• One to watch out for: Larrissa Miller (Gymnastics Australia)Source: Gymnastics Australia
Want to sound like you know what you’re talking about when you’re judging the artistic gymnastics? Here’s a little guide to get you by.
Erin Byrnes

4 Aug 2016 - 9:56 AM  UPDATED 4 Aug 2016 - 10:22 AM

If there’s a sport that typifies the Olympic spectating experience, it’s gymnastics. For two weeks every four years, we become immersed in it, obsessed with giving our own scores and commenting on the landings.

Who are we cheering for?

Australia didn’t manage to qualify a team, but we scored an individual women's spot with Larrissa Miller our representative.

Miller finished sixth at the 2014 World Championships, so while she’s not one of the favourites, she’s experienced what it’s like to be at the top end of the leaderboard and won’t be daunted by the occasion.

Who will win it?

Simone Biles. Everyone else should just go home already.

Remember the US gymnast who nailed her floor routine - she's done it again!
Earlier this year, Zela shared a video of Simone Biles, the America gymnast whose floor routine videos broke the internet. The 19-year-old has dominated her sport since 2013 and she's gone viral - again.
Is this the most dominant female athlete in any sport in the entire world?
American commentators are somewhat prone to hyperbole but this is pretty bloody flawless.

Tell me more!

In the individual competition, women compete across four apparatus: Vault, Uneven Bars, Balance Beam and Floor. Men take part in six: Floor, Pommel Horse, Rings, Vault, Parallel Bars and Horizontal Bar.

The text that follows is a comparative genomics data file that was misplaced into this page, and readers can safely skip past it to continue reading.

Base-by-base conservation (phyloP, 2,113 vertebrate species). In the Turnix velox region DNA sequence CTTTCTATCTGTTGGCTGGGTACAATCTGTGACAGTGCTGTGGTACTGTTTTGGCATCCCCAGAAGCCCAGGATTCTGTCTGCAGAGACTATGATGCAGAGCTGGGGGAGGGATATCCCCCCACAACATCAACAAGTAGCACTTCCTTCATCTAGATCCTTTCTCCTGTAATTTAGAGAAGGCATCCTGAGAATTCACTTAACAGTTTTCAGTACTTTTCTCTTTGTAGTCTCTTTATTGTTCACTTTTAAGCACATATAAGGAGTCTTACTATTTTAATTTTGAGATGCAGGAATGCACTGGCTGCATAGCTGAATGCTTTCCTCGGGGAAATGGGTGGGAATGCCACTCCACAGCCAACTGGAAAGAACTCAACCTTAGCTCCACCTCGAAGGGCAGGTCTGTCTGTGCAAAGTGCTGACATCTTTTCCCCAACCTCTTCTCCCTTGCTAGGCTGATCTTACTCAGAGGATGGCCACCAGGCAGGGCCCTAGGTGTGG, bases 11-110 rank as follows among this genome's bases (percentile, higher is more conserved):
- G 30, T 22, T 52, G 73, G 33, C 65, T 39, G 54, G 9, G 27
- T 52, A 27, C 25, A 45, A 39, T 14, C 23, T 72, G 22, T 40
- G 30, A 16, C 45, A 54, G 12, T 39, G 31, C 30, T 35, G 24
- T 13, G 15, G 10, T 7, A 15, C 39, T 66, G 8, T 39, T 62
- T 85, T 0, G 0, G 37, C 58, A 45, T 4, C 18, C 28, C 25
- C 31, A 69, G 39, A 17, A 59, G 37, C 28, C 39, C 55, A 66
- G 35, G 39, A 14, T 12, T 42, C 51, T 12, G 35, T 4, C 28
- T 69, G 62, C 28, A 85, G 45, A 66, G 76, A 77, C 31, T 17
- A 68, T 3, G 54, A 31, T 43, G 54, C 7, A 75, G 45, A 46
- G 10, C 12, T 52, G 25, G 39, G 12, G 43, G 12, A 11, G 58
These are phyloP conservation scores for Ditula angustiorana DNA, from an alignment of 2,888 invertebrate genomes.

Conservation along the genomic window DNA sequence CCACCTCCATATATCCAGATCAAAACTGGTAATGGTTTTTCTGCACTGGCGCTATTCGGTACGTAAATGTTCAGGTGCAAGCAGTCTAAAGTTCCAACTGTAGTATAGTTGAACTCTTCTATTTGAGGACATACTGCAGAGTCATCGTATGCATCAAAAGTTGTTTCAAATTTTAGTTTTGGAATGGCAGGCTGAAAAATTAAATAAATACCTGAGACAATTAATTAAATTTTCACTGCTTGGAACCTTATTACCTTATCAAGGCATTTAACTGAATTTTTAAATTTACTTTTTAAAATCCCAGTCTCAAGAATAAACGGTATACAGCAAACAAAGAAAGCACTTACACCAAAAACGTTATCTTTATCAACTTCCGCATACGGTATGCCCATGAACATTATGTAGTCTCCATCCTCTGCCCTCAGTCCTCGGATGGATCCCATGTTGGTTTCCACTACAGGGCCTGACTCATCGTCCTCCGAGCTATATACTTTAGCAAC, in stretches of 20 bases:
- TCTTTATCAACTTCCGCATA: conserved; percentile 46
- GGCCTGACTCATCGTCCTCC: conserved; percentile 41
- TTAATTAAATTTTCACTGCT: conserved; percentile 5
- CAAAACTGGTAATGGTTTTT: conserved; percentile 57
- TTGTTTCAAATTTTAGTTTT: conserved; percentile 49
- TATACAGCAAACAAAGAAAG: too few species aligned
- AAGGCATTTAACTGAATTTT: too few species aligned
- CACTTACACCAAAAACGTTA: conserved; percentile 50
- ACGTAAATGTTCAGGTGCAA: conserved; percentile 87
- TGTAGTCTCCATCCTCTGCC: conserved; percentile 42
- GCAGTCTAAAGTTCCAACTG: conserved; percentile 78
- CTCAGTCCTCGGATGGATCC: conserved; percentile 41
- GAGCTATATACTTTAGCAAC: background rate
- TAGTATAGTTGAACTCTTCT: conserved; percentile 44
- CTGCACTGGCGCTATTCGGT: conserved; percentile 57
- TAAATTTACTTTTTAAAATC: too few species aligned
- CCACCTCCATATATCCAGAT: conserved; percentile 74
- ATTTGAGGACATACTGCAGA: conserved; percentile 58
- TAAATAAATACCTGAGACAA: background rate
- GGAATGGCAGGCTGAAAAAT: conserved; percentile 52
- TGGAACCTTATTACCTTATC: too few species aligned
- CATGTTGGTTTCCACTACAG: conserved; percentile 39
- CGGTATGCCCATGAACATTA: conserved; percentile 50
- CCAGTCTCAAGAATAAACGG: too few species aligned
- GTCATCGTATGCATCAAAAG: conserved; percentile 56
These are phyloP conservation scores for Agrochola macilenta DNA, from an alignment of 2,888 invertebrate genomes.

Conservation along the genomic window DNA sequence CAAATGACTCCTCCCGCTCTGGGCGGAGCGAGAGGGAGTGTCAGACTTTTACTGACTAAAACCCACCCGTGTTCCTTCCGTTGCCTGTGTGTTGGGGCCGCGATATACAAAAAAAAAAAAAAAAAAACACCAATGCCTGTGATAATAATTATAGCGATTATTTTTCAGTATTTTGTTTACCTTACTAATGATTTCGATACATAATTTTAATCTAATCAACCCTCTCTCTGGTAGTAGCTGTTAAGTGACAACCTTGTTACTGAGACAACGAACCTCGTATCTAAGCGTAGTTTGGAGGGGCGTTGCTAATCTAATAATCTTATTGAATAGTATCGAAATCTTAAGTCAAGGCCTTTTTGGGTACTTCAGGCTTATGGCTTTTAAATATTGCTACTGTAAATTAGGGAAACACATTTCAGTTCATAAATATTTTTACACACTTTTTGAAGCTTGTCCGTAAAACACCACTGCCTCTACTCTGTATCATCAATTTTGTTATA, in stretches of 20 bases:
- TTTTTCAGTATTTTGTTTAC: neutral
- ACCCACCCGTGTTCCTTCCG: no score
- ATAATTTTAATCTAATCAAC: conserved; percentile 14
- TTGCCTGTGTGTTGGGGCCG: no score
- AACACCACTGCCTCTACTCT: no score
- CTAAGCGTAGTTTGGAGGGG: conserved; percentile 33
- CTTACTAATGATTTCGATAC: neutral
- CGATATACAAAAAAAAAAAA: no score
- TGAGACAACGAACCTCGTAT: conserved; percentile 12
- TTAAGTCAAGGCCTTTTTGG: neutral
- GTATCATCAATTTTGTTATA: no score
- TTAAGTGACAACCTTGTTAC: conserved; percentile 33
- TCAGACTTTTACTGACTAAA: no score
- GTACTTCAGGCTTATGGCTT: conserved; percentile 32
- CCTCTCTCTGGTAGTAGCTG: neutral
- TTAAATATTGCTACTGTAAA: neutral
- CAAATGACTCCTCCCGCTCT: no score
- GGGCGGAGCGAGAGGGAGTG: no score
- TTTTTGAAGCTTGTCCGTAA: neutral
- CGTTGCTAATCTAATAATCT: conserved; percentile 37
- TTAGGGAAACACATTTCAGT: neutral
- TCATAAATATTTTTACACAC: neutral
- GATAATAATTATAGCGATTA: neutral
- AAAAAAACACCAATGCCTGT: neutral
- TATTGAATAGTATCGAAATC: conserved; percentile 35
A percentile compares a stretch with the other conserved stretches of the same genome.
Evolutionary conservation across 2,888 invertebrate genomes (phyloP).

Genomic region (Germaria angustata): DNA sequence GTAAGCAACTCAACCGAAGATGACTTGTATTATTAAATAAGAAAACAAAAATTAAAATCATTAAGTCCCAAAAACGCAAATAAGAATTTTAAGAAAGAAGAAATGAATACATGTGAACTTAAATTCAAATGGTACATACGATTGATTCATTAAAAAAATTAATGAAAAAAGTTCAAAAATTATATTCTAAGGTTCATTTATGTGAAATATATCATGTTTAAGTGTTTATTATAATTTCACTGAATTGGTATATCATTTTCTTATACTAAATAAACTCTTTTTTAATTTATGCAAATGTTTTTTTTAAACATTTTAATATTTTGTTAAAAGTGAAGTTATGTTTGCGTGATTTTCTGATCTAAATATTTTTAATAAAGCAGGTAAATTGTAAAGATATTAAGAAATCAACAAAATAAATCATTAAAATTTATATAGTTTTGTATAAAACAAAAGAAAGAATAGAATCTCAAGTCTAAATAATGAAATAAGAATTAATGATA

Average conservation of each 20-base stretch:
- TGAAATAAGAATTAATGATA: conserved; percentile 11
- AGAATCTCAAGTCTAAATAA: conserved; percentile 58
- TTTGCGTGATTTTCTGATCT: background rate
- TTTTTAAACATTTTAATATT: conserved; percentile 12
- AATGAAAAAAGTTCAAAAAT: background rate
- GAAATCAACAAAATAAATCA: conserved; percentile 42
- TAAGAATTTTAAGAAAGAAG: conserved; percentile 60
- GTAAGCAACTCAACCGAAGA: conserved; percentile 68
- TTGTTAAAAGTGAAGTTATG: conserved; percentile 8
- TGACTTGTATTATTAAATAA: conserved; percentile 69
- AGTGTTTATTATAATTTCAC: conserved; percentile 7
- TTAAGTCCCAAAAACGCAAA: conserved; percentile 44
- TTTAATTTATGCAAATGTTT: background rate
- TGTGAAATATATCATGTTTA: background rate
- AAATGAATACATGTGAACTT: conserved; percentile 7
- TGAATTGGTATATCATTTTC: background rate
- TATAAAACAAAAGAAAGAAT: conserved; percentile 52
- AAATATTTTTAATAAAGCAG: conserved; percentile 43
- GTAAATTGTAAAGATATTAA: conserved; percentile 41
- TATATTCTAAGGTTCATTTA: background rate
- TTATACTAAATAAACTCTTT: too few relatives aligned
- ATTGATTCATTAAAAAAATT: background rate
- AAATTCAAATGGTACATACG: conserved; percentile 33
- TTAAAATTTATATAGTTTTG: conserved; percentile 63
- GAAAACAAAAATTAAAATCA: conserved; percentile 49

Basic rules

Each entrant performs their series of movies on each apparatus, with two panels of judges watching.

One panel starts from 0, adding points for requirements, difficulty and connections. The other panel starts from 10.0, and deducts for execution and artistry. The final score is determined by adding the difficulty score and the execution score. A top score is approximately between 14 and 16 points, which is way different from the past, where a 10 was the perfect score.

The top ranked eight gymnasts from each apparatus then go through to the individual finals, while the top 24 all-around gymnasts advance to the all-around final.

Jargon buster

Arabesque - A pose where the body is balanced on one leg and the other leg is extended up off the floor behind the body

Kip - How an athlete begins the uneven bars.

Roundoff - A type of cartwheel where the gymnast pushes off the ground and lands on two feet.

Fun fact

Competitors need to be at least 16 years of age to compete in the Games - or turning 16 in the calendar year.

Competition dates

The qualification for the women’s finals begins on Day 2 (Sunday August 7) from 10.45pm AEST. The women’s all-round final is on Day 6 (Friday August 12) from 5am AEST.

Olympic history

Australia has never won a medal in artistic gymnastics, but we’ve come bloody close. In London, Lauren Mitchell was fifth on the floor - just 0.067 off a medal.

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